In “My Last Duchess” written in the form of a dramatic monologue, Browning brilliantly manipulates the poetic form in order to achieve the revelation of characters.
Browning brilliantly manipulates the poetic form, including alternating the place of enjambment and caesura to convey various characteristics and qualities about the Duke, as well as the situation. Browning quickens the pace with the enjambed lines in order to signify the control that the Duke is exerting on the conversation. For example, we can feel the pressure forced upon us through these lines “but thanked/ Somehow I know not how as if she ranked/ My gift of a nine-hundred-years-old name/ with anybody’s gift.” (Browning 31-34). This also gives a feeling that the Duke is trying to rush though parts of the poem.
However, Browning quickly shifts from using the enjambment to a sequential medial caesura when the Duke is speaking of the reason of his wife’s death in these lines that “Oh sir, she smiled, no doubt,/ Whene’er I passed her; but who passed without/ Much the same smile? This grew; I gave commands;/ Then all smiles stopped together. There she stands/ As if alive.” (Browning 43-47). These medial caesuras were strategically placed by Browning right after the last enjambed line suggesting that the Duke is concealing something of the truth which makes him pause to think. Meanwhile, a sense of pride of the Duchess’s beauty finally within the Duke’s own control comes out of his speech, even by means of destroying her. It also enhances the irony of the Duke’s complete lack of remorse towards his wife, underlining the controlling, jealous, and arrogant traits the Duke possessed. However, Browning eventually emphasizes the errors between men and women are caused by the structure of Victorian society which puts men in control over women (Shifra 78).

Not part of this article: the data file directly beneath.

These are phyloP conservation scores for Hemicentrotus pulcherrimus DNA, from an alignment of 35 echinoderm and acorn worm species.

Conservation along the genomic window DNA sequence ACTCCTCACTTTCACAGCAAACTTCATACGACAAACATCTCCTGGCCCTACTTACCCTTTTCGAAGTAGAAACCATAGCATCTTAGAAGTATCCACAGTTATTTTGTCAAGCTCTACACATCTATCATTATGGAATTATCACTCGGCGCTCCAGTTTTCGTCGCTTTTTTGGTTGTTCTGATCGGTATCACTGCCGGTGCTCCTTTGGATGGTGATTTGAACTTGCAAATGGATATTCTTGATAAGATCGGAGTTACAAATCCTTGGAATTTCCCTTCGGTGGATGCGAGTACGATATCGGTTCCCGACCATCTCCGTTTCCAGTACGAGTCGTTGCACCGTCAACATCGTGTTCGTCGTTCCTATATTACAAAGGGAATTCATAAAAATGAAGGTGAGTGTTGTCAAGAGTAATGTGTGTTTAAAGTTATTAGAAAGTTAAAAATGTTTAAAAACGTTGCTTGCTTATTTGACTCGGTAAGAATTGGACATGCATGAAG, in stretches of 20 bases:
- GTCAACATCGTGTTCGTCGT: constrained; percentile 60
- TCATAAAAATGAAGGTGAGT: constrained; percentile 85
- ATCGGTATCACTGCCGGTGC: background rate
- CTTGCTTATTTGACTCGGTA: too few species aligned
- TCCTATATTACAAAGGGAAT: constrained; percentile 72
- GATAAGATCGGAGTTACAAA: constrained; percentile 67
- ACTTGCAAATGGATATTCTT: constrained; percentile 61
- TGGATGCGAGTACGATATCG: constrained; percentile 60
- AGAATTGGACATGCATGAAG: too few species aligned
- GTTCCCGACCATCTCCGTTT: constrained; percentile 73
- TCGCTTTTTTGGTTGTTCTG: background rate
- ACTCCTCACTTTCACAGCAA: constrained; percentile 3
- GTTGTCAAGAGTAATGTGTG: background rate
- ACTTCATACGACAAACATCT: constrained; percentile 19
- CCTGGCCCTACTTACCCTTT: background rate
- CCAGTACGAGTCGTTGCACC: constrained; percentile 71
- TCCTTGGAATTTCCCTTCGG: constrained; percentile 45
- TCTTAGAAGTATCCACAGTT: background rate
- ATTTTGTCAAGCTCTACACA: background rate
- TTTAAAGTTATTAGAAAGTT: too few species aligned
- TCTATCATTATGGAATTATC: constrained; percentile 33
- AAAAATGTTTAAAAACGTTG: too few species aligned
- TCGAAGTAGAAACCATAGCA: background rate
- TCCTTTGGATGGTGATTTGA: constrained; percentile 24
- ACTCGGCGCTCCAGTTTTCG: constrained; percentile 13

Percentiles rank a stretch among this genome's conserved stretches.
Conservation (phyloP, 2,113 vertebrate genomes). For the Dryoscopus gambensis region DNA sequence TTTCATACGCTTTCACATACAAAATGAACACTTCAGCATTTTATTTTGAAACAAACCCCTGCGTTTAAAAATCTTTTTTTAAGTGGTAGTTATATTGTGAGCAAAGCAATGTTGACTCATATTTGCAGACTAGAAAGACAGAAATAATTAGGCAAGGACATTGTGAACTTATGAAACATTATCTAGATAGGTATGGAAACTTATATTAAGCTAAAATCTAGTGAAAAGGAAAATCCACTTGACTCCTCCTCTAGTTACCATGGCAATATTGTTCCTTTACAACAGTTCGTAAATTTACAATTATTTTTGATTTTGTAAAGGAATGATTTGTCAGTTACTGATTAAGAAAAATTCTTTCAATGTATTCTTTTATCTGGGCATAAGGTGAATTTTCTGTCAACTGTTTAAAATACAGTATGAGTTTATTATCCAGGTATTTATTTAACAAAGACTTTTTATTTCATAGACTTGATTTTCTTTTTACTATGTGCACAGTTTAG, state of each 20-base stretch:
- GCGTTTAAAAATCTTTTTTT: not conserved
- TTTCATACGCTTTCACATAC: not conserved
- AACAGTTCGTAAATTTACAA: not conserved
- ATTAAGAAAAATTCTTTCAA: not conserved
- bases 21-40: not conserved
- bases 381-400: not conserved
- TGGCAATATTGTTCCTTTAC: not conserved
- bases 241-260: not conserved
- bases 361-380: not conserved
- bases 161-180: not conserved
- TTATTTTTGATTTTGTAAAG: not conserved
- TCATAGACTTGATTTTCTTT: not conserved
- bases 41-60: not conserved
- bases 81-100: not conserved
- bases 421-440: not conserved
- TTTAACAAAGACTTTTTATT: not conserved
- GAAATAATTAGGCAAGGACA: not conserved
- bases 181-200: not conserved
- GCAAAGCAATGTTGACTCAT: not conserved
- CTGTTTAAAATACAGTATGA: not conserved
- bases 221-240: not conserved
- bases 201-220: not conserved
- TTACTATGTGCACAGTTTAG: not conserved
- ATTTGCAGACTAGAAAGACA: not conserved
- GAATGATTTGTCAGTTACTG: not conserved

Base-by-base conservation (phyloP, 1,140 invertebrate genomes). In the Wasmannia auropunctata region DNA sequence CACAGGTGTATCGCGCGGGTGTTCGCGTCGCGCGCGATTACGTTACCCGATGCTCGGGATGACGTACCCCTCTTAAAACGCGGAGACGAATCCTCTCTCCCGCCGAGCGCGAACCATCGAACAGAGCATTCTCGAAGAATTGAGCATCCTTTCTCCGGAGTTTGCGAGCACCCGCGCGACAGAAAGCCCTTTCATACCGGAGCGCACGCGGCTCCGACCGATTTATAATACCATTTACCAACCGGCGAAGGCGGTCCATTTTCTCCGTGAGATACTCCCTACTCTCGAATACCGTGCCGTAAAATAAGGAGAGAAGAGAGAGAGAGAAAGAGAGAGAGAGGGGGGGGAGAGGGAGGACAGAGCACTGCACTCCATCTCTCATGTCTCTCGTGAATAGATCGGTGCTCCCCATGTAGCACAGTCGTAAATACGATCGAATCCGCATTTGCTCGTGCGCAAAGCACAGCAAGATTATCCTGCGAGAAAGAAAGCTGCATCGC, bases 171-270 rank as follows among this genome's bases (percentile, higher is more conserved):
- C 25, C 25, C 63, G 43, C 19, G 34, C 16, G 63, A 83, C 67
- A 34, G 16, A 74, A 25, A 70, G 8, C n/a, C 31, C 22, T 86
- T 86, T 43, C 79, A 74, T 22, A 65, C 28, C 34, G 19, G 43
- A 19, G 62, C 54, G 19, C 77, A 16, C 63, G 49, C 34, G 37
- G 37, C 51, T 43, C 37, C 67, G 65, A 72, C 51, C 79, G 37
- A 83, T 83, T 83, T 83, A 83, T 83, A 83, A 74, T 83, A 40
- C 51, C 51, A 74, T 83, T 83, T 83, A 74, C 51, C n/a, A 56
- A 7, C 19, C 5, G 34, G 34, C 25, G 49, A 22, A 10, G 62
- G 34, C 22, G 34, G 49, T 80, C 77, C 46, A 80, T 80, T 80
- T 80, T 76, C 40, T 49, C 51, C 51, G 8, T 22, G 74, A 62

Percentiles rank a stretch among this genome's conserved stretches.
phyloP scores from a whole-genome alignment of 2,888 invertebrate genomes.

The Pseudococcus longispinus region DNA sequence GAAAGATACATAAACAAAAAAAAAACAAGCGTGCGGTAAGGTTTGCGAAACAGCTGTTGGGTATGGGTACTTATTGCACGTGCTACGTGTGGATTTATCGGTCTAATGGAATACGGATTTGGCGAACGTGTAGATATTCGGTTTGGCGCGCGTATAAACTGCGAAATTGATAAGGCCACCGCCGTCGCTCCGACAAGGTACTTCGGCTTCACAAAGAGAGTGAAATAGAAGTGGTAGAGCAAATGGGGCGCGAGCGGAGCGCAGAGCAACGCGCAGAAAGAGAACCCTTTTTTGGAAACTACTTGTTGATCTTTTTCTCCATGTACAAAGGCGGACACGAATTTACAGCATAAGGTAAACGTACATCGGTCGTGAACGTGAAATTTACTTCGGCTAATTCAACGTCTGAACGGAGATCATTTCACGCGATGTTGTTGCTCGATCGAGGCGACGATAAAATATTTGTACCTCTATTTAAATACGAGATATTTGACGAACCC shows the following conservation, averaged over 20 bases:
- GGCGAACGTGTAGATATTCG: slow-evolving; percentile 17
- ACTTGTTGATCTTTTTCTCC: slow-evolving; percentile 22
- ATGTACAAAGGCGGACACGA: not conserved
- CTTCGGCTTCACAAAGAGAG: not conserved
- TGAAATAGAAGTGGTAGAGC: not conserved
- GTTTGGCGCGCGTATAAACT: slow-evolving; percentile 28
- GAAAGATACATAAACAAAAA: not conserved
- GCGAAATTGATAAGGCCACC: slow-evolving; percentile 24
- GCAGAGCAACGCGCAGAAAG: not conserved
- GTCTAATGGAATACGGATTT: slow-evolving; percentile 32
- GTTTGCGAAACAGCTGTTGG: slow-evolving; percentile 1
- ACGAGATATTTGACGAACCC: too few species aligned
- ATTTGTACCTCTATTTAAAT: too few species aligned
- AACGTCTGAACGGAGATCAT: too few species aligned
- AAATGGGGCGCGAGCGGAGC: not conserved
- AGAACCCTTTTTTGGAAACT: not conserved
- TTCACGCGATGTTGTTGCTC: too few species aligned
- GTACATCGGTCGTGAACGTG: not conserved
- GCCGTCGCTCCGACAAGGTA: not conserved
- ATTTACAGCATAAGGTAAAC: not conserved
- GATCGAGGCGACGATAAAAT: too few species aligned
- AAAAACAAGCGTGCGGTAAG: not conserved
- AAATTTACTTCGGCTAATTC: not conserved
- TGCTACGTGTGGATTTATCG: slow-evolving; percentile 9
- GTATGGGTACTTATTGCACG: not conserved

Herbert, Rosengarten and Amanda, Goldrick-Jones, Eds. The Broadview Anthology of Poetry. Ontario: Broadview, 1993, Print.
Hochberg, Shifra. “Male Authority and Female Subversion in Browning’s ‘My Last Duchess.’” Literature, Interpretation, Theory 3.1 (1991): 77-84, Print.